Imagine every sound that you’d expect from any macho, dimly-lit and explosion-filled sci-fi action flick: a few bells ringing down a burning subway tunnel, a warping bass line perfect for soundtracking an extended fight scene, some grating feedback-like synth, and a woman moaning, for good measure. Now imagine all of those sounds brought together and mixed into a three-minute instrumental.
Now check “Bringing The Phonk”–the de facto title track of Miami MC-producer SpaceGhostPurrp’s first commercial release, Mysterious Phonk: The Chronicles of SpaceGhostPurrp — to see how close you came to the actual thing. SpaceGhostPurrp is a master of creating narcotized, demented instrumentals, so deprived of anything warm and terrestrial, they truly sound alien (samples of groaning women notwithstanding).
It’s music meant for a slow, up-to-no-good nighttime cruise with the headlights off. The downright malicious “No Evidence” features what sounds like a household alarm being tripped. The tribal, warped percussion of “Get Yah Head Bust” sounds like a breathless chase through some dark jungle. Even “Mystikal Maze” — which would otherwise be pretty summery — is subject to the long synth chords that throw a black cloak over so much of Mysterious Phonk. And curiously, the curb-stomping intensity of “Bringing The Phonk” and “Elevate” complement the bedroom deviance of tracks like “Grind On Me” surprisingly well. So while the 21 year-old SpaceGhost is flexing his beat-making versatility throughout the LP, there’s never mistaking the RVIDXR KLVN universe you’ve fallen into.
His voice is also the only one on the album—there are no features to muck up his show, which has high- and lowlights. He’s best complementing his instrumentals when he is at a low growl and skipping between tight, rhythmic flows. “Get Yah Head Bust” is a highlight for this reason. On “No Evidence” he modulates his hushed delivery about every imaginable way around an 8-bar drum loop. It’s clear that SGP’s production sense also allows him a rare talent for how to effortlessly jump between flows.
Lyrically, SpaceGhostPurrp can be a mixed bag. He’s at his most compelling when detailing his X-rated escapades. He’s in the business of worshipping his women, even referring to his subject as an O.G. — an “original goddess” — on “Danger.” These are verses not crafted as boasts, but entreaties to whichever woman (women?) are in his bed at the moment. Even “Suck A Dick 2012” — with its clearly subjugating title (it’s the sequel to “Suck A Dick For 2011,” after all) — so heavily focuses on mutual pleasure that by the time the aggressive chorus comes in, it’s not clear whether this is subordination or Purrp just talking dirty. Lines like “Adam and Eve/ Fucking in leaves/ This a beautiful feeling” seem to suggest the latter.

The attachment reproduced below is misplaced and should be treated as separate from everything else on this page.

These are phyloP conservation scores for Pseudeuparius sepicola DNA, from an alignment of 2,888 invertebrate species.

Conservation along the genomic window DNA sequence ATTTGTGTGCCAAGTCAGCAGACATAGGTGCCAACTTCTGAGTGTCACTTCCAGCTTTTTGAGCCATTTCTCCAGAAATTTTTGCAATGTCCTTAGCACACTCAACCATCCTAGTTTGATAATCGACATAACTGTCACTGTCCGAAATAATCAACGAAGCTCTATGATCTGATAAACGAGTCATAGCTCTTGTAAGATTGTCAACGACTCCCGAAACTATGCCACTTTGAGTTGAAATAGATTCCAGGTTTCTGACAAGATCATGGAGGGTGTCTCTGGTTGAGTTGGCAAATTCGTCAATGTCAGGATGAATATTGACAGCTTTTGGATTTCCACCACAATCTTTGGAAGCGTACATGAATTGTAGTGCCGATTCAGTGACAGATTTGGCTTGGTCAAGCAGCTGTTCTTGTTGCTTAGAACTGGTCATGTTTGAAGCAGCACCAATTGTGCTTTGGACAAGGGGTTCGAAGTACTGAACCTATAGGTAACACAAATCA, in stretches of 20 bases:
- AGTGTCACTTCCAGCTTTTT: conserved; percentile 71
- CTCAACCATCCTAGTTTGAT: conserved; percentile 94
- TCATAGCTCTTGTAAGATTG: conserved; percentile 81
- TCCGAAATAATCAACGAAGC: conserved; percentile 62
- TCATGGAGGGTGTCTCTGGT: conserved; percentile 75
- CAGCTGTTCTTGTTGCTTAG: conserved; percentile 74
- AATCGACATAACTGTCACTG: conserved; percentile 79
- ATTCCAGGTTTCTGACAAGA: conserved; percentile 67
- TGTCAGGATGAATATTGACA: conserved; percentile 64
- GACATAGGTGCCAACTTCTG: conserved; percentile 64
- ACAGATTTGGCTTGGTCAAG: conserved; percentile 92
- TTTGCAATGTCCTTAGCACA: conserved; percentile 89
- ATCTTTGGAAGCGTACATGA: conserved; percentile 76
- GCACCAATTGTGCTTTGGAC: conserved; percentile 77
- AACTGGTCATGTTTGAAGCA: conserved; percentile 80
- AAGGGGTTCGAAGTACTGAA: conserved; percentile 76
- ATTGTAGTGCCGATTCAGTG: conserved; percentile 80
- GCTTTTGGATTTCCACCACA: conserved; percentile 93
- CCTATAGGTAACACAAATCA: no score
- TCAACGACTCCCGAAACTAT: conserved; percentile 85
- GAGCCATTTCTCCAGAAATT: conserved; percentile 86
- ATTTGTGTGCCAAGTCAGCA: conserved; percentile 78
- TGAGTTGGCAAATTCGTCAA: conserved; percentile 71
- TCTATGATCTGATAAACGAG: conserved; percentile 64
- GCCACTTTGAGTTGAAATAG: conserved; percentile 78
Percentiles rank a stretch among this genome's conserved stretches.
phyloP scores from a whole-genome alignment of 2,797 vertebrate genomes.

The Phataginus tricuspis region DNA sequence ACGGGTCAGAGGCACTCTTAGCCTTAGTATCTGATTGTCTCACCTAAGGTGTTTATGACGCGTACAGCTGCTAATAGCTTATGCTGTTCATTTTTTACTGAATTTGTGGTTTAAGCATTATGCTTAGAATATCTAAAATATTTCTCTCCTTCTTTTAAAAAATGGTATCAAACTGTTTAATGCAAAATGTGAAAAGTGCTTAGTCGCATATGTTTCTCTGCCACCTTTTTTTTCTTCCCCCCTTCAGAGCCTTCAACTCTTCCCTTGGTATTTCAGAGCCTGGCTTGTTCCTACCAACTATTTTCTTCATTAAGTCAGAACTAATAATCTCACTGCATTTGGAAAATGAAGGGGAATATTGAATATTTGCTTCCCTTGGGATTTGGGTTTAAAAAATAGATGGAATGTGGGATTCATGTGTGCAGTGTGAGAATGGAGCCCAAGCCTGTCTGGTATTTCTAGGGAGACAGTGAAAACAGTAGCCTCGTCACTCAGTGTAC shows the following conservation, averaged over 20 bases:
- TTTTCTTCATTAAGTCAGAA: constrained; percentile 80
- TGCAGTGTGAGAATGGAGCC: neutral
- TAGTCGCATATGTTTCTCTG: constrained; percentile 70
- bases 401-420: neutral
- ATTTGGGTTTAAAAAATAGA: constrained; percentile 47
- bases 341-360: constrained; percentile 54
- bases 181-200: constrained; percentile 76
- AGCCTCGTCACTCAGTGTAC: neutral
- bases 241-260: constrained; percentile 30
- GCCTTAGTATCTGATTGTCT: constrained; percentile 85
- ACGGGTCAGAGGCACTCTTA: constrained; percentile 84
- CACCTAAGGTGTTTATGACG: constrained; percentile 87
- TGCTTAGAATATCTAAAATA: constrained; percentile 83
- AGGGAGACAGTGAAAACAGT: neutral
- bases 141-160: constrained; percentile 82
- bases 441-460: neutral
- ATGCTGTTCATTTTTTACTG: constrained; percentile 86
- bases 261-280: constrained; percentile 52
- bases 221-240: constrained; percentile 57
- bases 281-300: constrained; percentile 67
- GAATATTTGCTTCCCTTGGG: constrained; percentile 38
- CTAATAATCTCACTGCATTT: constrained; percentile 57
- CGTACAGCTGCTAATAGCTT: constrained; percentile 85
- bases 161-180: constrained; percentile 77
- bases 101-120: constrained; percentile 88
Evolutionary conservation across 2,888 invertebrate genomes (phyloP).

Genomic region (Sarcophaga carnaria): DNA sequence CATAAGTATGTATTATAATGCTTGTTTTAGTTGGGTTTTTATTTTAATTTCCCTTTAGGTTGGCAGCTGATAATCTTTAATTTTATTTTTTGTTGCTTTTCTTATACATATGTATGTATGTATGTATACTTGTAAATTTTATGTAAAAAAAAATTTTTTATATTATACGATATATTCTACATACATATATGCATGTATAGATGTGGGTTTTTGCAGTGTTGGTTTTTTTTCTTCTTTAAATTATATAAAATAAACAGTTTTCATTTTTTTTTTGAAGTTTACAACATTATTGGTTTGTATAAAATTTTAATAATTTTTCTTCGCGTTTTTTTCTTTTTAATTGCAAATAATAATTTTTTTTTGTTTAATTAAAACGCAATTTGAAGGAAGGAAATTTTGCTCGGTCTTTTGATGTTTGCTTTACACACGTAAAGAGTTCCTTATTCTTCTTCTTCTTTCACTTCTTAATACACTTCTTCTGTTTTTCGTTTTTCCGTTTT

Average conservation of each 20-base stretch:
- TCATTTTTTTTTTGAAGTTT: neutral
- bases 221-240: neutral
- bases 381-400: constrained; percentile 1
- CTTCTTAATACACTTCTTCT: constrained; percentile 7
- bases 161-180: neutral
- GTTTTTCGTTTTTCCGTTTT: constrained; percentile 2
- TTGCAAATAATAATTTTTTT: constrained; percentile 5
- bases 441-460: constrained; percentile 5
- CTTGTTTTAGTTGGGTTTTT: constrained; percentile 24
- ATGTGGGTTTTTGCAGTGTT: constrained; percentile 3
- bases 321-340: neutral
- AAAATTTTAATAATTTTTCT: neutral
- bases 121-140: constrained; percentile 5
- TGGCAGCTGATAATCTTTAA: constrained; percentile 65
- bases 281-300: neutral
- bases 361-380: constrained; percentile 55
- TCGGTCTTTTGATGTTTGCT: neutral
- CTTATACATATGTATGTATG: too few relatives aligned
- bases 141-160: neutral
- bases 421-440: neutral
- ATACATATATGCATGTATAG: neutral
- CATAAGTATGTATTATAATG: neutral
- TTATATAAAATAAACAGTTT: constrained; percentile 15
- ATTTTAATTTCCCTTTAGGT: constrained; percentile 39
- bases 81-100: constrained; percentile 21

There’s also plenty of deceptively positive philosophy being served up here. Near the end of “The Black God,” SpaceGhost insists we keep our heads up: “See, the world is not a safe place/ Gotta keep a smile up on your face.” The anxious need to dodge the world’s ills and live well is laid out on closer “Raider Prayer.” He first tips his hat to the women (“My songs is for the goddesses who puttin’ in work”), and then wraps up his whole life approach at the end of the first verse: “It seem the world will never get no better/ I just lay here with my bitch as I count this cheddar.” Indeed, SpaceGhostPurrp is an underground star, but by no means is he a savior, or even an aspiring one: his hopes and worries not so far off from any ordinary listener’s.
The only real disappointment on Mysterious Phonk is the appallingly, sometimes distractingly plain lyrical approach that plagues tracks like “Mystikal Maze” and especially “Osiris Of The East.” The latter, with lazy lines like “N—a got it made now/ What can I say / You should pray to me and be my slave now,” sounds legitimately like it was all done in one off-the-top take. (Which, considering his impressive “5 Fingers of Death” freestyle on Sway in The Morning, feels less critical than near-factual). This basic flow is intentional, but that makes it no more fun to listen to.
A lot of people were likely introduced to SGP through his “back in this bitch” feature on A$AP Rocky’s “Purple Swag Pt. 2,” or through some vicious production on Rocky’s knocking “Pretty Flacko.” A since-squashed beef, rooted in SpaceGhost’s claims that his RVIDXR KLVN’s style had been hijacked, between A$AP and SpaceGhost has cut any previous artistic ties. But that isn’t going to spell the end for SpaceGhostPurrp, and Mysterious Phonk’s strengths make that clear. He may not have superstar charisma on the mic, but his ability to create an enveloping, dungeon-like sphere of sound practically guarantees you’ll be seeing his name pop up on plenty of great releases for years to come.
No related content found.
Plugging away since 1999, The National finally hit mainstream success with the release of their 2010 album High Violet. Of course, this entailed their first world tour, but in the new documentary Mistaken For Strangers, it’s only the backdrop for the relationship between lead singer Matt Berninger and his younger brother Tom, who had no idea that these short videos he was shooting would turn into a public document of their troubled, if still loving brotherhood.
We talk with Israeli rockers Vaadat Charigim about some of their favorite records.
We talk with Yvonne Ambree and Jesse Barnes of Take Berlin about some of the records which influenced the recording of their debut EP, Lionize.
Latest posts from The Film Stage